1970 - During her six-month WESTPAC deployment she spent 72% of the time at sea, including gunline duties, search-and-rescue missions, and a great deal of plane guarding for aircraft carriers during aircraft launch and recovery operations --- mostly for the USS CONSTELLATION (CV-64). Routine refuelings, rearming details, a dry dock inspection in Subic Bay, and various unreps kept the crew very busy. Gunline duty involved intense gunfire support for onshore Marine units in I Corps and II Corps, and resulted in the loss of most of the barrel of Mount 51. A new barrel was refitted at Subic Bay. She returned to San Diego (arriving MAY) via Hong Kong, China; Sasebo, Japan; Subic Bay, Philippines; Guam; Midway; and Pearl Harbor, Hawaii.
On 6 NOV 70 she was underway for another WESTPAC tour.
Click here to play or download a 64-second 814kb .wmv movie of USS HOEL underway in Vietnam waters in early 1970 - Thanks to Earl Faubion, who took the shot while underway from the USS BLUE (DD-744).
1971 - HOEL spent most of WESTPAC number six plane guarding for the USS KITTY HAWK (CVA-63).
27 APR crossed Equator enroute to Australia
4-9 MAY At Newcastle, Australia
12-14 MAY At Wellington, New Zealand
29 MAY Arrived San Diego
During her sixth six-month WESTPAC deployment she was underway 72% of her total deployment and steamed 49,620 miles. She spent 65 days of her 72-day mission deployment in the combat zone. Command changed from CDR P. A. Asmus to CDR T. J. Bowen.
1972 - WESTPAC cruise number seven was commanded by CDR R. L. Coffey. A total of 113 days were spent on the gun line. A five-inch round exploded in the barrel of Mount 52 during gunfire support operations, resulting in this strange-looking weapon:
(photo courtesy of Mike Coen)
The stuffed hawk that had graced the quarterdeck of the USS KITTY HAWK was also stolen by a motley crew of conspirators from HOEL.
(photo courtesy of Mike Coen)
Shipmate Mike Coen recalled, " I was in the magazine of the after 5"- 54 when the round blew up in the barrel. I personally was not involved in the scam of the 'bird'. What I remember though is, a couple of BT's went to the Kitty Hawk with a fake work request. I remember being told that they had two Marines guarding it, and somehow got them to help carry it to a waiting truck."
1974 - WESTPAC cruise number eight (?) was commanded by CDR R.M. Campbell. Since the Vietnam conflict was winding down, HOEL spent a lot of readiness time in Subic Bay, P.I.
Shipmate Glenn Ross served aboard from JAN 73 to JUN 75: "During that time the ship made one WESPAC (74) and a midi cruise (73), did extensive testing with a new missile system, and suffered greatly from being worn out by extensive use during the Vietnam War. Luckily she entered the yards in Long Beach in JAN 75, for a year long overhaul. Sadly, I left the ship half way through the yard period and was never to board her again.
1975 - 1979 - During this four-year time span HOEL made two WESTPAC cruises that included port calls in Hawaii, Australia, Guam, Philippines, Taiwan, Hong Kong, Japan, Korea, and Midway Island.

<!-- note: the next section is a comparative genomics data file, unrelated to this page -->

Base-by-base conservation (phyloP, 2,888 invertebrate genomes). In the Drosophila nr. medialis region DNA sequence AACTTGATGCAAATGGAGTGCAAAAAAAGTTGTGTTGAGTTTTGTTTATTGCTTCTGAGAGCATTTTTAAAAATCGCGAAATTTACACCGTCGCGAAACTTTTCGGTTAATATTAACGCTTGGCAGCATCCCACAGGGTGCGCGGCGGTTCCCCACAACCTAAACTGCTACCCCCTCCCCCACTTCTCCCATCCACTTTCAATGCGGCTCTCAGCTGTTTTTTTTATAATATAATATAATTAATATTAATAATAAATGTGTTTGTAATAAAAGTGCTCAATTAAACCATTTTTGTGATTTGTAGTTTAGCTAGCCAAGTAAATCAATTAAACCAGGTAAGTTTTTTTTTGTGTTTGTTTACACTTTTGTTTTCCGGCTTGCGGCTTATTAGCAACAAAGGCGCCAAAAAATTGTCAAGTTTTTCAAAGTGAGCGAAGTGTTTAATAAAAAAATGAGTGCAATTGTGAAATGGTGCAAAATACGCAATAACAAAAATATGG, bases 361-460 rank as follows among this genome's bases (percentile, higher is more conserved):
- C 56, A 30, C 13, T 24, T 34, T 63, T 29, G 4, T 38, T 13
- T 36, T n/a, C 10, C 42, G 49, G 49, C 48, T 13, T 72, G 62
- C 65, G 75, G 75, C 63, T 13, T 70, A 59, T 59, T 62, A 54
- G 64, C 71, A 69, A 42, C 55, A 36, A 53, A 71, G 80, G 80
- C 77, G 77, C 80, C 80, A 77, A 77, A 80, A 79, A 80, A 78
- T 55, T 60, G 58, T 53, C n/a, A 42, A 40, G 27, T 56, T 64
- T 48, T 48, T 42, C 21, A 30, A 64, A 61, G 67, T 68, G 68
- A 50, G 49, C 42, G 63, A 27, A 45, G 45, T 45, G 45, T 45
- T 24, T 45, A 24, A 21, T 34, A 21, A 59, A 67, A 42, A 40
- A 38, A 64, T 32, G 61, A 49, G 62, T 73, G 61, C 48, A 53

During the second cruise Iranian factions loyal to Ayatollah Khoemeni had ousted the Shah of Iran, and the first Persian Gulf conflict started.
16 JAN 79 The Shah left Iran, relinquishing governmental control.
1 FEB 79 Khomeini returned to Iran, initializing a period of antagonism. Processes against the supporters of the Shah began, and hundreds of those supporters were executed.
HOEL and other DESRON 7 ships steamed into the Persian Gulf and remained for a total of 75 days. Monotonous steaming duty was broken up by a visit to Karachi, Pakistan. HOEL rescued 235 Brown & Root employees that had remained in Iran after the Shah's departure. The employees were transported to Bander Abaas, Saudi Arabia. HOEL then proceded to Subic Bay Naval Shipyard, Phillipines, and then home. HOEL went into drydock in Long Beach for nine months beginning JUN 79. Every crewmember that served during 1978-1979 received the Armed Forces Expeditionary Medal for participating in the first task force in the Persian Gulf --- where a vigil has been kept since HOEL left.
1982 - HOEL won the 1982 Arleigh Burke Pacific Fleet Trophy (best combat unit in the fleet), and its crew was rewarded with an excellent cruise. Included were a few of the standard Westpac ports. She then departed from DESRON7 and continued alone, stopping in four ports in Australia, New Guinea, three ports in New Zealand, and four other South Seas Island ports on the way back to San Diego via Pearl Harbor.
Shipmate Nestor Arguilla added to the details via email on Tuesday, August 07, 2007: "My name is Nestor A. Arguilla and I was the EWO/CICO of the USS HOEL (DDG-13) during the 1982-1983 Western Pacific deployment. Please include the following South Pacific islands visited by the World's Finest. Fiji, Tonga, New Caledonia and U.S. Territory of Samoa. During that deployment, she did a week port visit in Hong Kong during Christmas of year 1982. Following the Hong Kong port visit, she went through ship availability repair at SRF, U. S. Naval Base, Subic Bay Bay Philippines. The crew spent New Year 1983 in Olongapo City, Philippines. After the Subic Bay Philippines visit/ship repair, she sailed to South Pacific. During that South Pac deployment, she was involved with joint ASW exercises with the Australian and the New Zealand Navy. She also conducted joint exercises with the Fijian Navy. During the brief four day visit in Tonga, the officers and crew attended a formal state dinner with the Prince of Tonga, the son of the King of Tonga. She made a second port call in Samoa for refueling before proceeding to Pearl Harbor, Hawaii.